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I write daily for ClickZ, and weekly at Andover.News. I write monthly for NetMarketing, Boardwatch, and Intellectual Capital. I've been in Advertising Age and the Chicago Tribune . Once every other month I'm in CLEC Magazine. Twice each month I'm at OneChannel.Net and I've recently joined the staff at ISPWorld. You can always buy my book . Subscription instructions are at the bottom of each issue.
Remember that it's journalism that keeps the Clues coming...
Takes on the News
The Real Privacy Battle
Major media are under the Clueless impression that the battle over privacy is between the industry and the government . They couldn't be more wrong.
No, the real battle is with customers, the marketplace, with consumers who instinctively understand the information transaction they seek to engage in but fear both big business and big government. A recent Cyber Dialogue study, while it concerns the health care industry, reveals this basic truth clearly .
We all know that the only way a Web site can serve us quickly and well is to know something about us. The more the site understands about us, the more likely it is to find content, products and services that appeal to us. The problem is what happens when that data is leaked, either to government, potential employers, or others who might use the details against us.
The data we give must be kept in the control of a neutral third party that has some protection against the depredations of government. The reason Dubya is leading for the White House is because of the assumption that he distrusts big government as much as you do. (It's a false assumption, but whether an assumption is valid is unimportant in electoral politics.)
Whoever gets your data, in other words, has to be ready for the government's onslaught. The understandings behind that data are all that's important to the businesses receiving it - most don't have a Clue as to how to use their own data warehouses. As Cathy says, "Everyone wants to be understood. No one wants to be known."
What Can Be Done Away With
Any spending that doesn't lead to results is wasted money. This is most true in the e-tailing and dot-com technology worlds. Yet every city is building first class office space for dot-com companies.
This is wasted money. Dot-coms don't need first class space. They don't even need as much space as they have, since most of the work can be farmed-out to virtual teams.
While the headlines are about landlords shunning technology tenants the real story is that most potential tenants lack a Clue. When you support home offices with free broadband, furniture, and construction loans for key people you save money and maintain loyalty at the same time. Servers need connections, redundancy, and back-up power, but they don't have to be in your central office. That office should be heavy on shared spaces like conference rooms (equipped with videoconferencing systems), light on private offices.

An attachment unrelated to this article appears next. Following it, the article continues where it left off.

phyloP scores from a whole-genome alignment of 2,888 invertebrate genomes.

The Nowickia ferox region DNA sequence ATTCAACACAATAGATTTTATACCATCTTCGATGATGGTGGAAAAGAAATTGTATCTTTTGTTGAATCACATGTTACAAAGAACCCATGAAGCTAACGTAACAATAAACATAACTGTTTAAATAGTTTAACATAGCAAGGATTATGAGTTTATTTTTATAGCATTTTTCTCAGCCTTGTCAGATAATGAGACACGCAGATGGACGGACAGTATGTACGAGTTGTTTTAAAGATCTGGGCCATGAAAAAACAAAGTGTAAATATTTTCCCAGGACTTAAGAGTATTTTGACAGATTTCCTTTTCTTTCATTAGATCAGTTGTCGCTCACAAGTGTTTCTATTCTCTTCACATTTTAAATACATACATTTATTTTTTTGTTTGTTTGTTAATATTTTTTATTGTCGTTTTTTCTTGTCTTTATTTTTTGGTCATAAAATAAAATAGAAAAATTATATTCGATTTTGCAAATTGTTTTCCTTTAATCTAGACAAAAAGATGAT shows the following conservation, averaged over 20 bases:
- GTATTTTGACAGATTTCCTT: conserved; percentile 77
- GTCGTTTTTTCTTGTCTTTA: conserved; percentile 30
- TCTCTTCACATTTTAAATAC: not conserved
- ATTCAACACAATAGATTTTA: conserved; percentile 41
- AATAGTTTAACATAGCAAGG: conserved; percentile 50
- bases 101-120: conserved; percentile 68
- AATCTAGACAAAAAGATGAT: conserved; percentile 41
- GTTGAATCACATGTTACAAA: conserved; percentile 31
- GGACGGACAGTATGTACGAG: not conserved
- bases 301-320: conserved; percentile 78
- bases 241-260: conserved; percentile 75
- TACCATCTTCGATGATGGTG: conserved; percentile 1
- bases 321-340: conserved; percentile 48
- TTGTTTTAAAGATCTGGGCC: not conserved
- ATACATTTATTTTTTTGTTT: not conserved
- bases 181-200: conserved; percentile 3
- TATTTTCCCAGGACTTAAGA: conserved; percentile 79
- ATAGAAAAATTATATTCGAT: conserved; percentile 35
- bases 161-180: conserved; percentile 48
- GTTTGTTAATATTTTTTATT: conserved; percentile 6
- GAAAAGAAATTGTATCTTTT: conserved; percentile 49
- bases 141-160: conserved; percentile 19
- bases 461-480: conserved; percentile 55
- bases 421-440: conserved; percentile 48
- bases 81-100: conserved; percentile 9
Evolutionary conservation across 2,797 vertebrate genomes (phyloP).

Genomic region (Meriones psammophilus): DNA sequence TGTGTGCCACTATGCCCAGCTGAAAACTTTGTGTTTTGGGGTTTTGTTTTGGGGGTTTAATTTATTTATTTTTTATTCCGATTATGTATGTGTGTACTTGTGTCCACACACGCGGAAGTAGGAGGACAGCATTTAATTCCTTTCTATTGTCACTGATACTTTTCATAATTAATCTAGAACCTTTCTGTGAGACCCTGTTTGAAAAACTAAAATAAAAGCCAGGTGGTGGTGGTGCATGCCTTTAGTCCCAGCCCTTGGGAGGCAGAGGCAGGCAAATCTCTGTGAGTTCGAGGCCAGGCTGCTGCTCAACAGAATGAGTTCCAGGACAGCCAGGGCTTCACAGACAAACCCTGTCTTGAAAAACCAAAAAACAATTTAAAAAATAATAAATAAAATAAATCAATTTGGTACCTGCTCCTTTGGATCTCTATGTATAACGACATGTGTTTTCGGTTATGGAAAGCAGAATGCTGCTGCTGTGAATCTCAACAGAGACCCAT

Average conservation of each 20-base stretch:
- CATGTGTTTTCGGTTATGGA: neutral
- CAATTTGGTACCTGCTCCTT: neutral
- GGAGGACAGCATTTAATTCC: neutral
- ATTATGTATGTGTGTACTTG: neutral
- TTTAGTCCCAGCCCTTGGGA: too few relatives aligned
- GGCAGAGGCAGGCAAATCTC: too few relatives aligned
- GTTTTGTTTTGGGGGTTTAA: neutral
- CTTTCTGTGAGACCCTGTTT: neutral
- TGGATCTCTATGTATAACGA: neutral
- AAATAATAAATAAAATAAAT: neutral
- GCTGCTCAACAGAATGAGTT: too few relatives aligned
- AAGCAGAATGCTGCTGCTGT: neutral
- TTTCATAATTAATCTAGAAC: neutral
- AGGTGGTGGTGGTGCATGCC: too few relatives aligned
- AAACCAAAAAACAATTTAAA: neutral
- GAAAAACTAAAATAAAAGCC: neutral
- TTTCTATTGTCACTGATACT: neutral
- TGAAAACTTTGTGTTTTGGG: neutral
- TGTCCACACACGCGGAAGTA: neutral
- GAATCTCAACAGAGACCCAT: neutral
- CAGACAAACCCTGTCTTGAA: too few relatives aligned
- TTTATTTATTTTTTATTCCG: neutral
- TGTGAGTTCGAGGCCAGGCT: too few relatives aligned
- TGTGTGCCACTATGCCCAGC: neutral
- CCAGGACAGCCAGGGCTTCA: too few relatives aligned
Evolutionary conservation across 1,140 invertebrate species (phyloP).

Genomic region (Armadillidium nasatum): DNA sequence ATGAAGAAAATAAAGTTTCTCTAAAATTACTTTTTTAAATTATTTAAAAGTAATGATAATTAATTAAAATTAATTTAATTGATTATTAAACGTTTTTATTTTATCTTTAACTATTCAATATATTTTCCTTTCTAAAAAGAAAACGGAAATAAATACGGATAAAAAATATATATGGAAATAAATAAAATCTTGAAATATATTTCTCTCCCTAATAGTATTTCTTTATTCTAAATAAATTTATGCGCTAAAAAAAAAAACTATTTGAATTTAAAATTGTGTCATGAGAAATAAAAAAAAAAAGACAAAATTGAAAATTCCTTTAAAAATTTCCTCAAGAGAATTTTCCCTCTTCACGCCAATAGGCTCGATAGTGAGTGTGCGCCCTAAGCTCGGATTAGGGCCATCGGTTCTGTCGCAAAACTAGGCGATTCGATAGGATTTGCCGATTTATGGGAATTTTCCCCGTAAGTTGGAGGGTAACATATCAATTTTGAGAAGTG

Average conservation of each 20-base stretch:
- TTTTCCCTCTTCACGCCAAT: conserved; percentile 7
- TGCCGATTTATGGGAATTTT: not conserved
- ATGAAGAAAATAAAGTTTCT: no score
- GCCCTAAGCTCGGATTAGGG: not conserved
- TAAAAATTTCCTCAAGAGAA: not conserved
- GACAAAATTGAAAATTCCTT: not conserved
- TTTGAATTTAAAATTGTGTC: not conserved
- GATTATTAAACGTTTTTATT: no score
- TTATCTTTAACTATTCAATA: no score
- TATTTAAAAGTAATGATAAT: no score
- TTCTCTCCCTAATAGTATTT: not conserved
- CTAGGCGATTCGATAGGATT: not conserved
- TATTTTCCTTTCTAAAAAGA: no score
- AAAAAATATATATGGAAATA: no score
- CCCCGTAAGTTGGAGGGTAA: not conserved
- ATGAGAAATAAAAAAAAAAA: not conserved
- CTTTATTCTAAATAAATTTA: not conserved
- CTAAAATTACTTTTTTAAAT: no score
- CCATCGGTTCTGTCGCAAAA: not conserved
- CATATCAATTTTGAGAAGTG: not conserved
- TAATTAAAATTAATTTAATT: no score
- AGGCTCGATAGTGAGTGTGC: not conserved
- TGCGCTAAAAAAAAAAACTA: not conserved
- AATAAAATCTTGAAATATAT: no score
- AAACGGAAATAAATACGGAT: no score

This means dot-coms need smaller, cheaper offices, and that the Internet will lead to a residential re-modeling boom.
How the Government can Save the Music Industry
The great Napster hooha obscures the serious efforts by artists to forge new relationships with listeners.
It's obvious that big-name artists can reinvent these relationships, if they get control of their current catalogs and remove the blinders tying them to their record company "masters." While record companies still have a role in molding popular tastes and plugging artists into them, their percentage of the gross must decline - although those that get this right will still find their grosses increasing. The key to the battle is whether small artists resist the "heroin" of a little fame-and-money offered by the record companies in exchange for one-sided contracts.
And here's where lawyers should come into the picture. How about re-examining some of those contracts between artists and record companies? "No one held a gun to their head" is a common refrain, but when record companies are the sole market gatekeepers that's not really the case. Which lawyers can do the most good? These lawyers can do the most good . Even an investigation of the "big five" (or is it four?) on antitrust charges would open the market by giving private lawyers a potential cause of action. Their pressure could release the big artists, allow creation of new economic models, and provide a guide other artists could then follow.
The market, not the law, should settle this war in the best interests of all. In time, it will.
Clued-in is Earthlink investing $2.5 million to give its DSL customers firewall security . In a price-sensitive market that kind of caring counts for a lot.
Clueless is Real Networks, which wound up with yet another scandal because it went back to its old ways of doing business when it thought the coast was clear.